Tuesday, June 25, 2013

Bolander's Woodreed - flowers at age 3

Cinna bolanderi is a narrow endemic of the central Sierra Nevada, being limited to Yosemite National Park, Sequoia National Park, and vicinity.  Most known occurrences are in mid-elevation meadows, most often in forests dominated by Giant Sequoia (Sequoidendron giganteum).

The type locality of Cinna bolanderi is the Mariposa Grove, in Yosemite.  Until 2010, Cinna bolanderi had not been seen there since 1866.  In 2010, I surveyed the Mariposa Grove and found Cinna bolanderi moderately abundant in the ‘stringer’ meadow in the upper, central portion of the Grove.

Inflorescences of Cinna bolanderi with ripe seed were collected Tuesday, September 21, 2010 (my specimen #21060, YM- YOSE23260).  That fall, a portion of that seed was planted outdoors, and germinated readily by Thanksgiving.  Subsequent growth was maintained by irrigation as a container plant during the 2011 and 2012 growing seasons.

Now, at 3 yr old, the plants have flowered for the first time (the photo is of plants in cultivation)

Cinna bolanderi is sufficiently rare (CNPS List 1B.2) that it merits monitoring for trend and condition, particularly in sites on public lands subject to grazing.  Potential habitat on the Sierra National Forest and Sequoia National Forest ought to be surveyed for new occurrences of Cinna bolanderi.

Tuesday, June 11, 2013

What is the Eriogonum Subg. Oligogonum on Bonanza King, Trinity Mountains, Trinity County, CA?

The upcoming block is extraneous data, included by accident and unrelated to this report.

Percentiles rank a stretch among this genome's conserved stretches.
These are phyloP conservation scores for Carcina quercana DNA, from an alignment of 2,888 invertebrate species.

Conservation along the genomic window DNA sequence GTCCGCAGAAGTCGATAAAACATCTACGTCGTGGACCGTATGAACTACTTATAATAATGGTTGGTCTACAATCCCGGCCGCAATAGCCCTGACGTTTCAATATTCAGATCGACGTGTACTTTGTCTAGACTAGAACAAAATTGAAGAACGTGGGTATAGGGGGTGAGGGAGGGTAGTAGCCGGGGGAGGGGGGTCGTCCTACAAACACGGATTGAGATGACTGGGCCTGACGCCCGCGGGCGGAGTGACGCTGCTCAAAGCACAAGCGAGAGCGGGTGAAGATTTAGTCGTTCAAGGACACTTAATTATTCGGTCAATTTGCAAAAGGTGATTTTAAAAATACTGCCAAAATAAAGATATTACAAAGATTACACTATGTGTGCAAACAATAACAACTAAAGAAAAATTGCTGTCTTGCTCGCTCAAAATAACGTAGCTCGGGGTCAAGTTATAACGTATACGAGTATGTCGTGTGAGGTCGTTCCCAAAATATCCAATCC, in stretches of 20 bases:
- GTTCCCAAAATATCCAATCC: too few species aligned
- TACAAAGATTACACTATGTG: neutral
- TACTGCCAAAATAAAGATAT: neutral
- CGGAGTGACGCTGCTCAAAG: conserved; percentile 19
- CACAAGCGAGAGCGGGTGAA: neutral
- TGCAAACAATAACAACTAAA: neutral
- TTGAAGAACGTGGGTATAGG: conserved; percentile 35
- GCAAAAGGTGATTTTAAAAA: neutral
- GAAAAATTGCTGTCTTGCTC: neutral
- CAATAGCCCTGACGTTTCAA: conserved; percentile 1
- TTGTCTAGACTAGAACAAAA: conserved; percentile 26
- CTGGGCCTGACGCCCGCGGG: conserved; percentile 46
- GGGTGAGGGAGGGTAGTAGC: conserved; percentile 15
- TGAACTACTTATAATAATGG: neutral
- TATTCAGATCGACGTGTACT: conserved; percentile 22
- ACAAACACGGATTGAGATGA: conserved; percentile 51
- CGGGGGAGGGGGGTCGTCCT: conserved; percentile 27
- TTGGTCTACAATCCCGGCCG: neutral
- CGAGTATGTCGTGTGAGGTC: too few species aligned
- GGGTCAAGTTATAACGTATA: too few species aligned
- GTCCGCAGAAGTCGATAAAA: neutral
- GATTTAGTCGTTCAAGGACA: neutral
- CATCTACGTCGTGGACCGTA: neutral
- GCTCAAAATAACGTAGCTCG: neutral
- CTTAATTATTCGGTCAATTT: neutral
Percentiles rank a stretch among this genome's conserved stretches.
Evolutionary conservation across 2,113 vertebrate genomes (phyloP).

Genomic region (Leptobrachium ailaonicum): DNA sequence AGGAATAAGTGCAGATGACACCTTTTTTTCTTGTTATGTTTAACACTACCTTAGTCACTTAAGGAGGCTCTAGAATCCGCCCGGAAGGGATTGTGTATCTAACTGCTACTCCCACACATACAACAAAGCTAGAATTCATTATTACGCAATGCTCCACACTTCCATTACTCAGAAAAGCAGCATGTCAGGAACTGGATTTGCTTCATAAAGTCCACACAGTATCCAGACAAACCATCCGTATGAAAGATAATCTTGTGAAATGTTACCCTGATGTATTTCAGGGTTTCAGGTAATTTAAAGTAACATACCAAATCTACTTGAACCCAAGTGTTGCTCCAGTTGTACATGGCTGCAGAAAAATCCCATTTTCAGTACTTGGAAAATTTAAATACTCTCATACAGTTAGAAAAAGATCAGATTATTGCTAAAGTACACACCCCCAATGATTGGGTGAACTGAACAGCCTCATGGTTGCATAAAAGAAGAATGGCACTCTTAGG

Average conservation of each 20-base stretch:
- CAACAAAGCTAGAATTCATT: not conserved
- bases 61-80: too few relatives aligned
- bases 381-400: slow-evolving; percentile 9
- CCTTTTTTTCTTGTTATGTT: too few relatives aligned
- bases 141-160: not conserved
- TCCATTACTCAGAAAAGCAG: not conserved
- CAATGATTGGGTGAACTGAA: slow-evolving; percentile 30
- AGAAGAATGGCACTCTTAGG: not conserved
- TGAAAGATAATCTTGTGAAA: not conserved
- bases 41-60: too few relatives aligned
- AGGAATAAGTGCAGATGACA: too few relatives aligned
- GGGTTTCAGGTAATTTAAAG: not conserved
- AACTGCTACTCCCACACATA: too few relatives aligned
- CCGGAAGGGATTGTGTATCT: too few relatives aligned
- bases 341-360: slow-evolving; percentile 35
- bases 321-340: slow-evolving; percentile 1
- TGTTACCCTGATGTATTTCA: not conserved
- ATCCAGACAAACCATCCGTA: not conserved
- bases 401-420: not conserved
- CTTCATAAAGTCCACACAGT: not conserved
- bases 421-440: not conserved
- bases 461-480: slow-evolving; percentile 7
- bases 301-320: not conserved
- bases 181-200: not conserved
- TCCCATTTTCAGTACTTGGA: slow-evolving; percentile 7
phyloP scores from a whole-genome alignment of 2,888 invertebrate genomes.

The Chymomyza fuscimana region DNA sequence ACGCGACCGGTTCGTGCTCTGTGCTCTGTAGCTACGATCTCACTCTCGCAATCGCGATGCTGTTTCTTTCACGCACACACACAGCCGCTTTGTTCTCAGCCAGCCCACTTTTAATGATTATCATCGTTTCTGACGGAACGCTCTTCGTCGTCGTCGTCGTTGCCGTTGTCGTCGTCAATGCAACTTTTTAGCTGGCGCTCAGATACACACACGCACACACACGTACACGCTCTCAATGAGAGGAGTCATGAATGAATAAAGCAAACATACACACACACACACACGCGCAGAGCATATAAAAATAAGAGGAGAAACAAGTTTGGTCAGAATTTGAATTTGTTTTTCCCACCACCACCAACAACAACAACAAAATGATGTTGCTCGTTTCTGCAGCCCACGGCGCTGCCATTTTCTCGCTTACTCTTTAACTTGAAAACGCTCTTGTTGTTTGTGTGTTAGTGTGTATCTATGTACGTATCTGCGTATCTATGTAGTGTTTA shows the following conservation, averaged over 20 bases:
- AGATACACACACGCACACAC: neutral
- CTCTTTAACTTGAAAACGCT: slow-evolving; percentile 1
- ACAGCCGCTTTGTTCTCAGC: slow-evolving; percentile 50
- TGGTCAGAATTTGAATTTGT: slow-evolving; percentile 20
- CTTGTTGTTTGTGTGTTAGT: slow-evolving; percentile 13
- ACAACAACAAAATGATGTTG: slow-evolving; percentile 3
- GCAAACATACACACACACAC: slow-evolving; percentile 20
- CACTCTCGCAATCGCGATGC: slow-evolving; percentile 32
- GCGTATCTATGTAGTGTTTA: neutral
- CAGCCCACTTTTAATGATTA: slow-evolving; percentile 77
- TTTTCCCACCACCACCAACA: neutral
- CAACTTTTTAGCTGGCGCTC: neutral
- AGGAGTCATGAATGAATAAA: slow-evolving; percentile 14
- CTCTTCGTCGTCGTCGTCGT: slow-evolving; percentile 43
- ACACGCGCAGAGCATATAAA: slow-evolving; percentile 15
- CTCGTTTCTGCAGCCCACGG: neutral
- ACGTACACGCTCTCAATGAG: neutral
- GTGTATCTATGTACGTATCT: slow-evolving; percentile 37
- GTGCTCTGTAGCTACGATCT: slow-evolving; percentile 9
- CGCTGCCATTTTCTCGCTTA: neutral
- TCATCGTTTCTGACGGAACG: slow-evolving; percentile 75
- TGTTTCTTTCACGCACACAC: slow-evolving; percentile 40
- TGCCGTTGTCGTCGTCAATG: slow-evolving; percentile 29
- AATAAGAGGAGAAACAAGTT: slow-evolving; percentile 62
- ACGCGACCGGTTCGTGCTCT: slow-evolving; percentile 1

The prostrate, small mat buckwheat that grows on the summit of Bonanza King Trinity County does not key clearly to any known taxon.  These plants are Subg. Oligogonum exactly: low spreading plants with stipe-like perianth bases.  The plants we collected are female-sterile: at both sites where specimens were obtained, the flowers have only stamens.  This would indicate that possibly this species is gamodioecious, and perhaps we did not seek out plants with perfect flowers.  The olive-green, glabrate upper leaf surface of the Bonanza King plants are is similar to E. marifolium: that species has very obvious morphologically different males and females which could easily pass for different species.  The Bonanza King plants have an extremely congested inflorescence: the involucres are subtended by very  rudimentary (ca. 1 mm long) inflorescence branches, resulting in the inflorescence appearing as a single head.   The Bonanza King plants have a whorl of bracts that immediately subtend the inflorescence, and they lack a mid-scape bract whorl.  Immediate subtention in this instance suggests a evolutionary pathway where a secondary involucre becomes adaptive, with inflorescence branches mal-adaptive.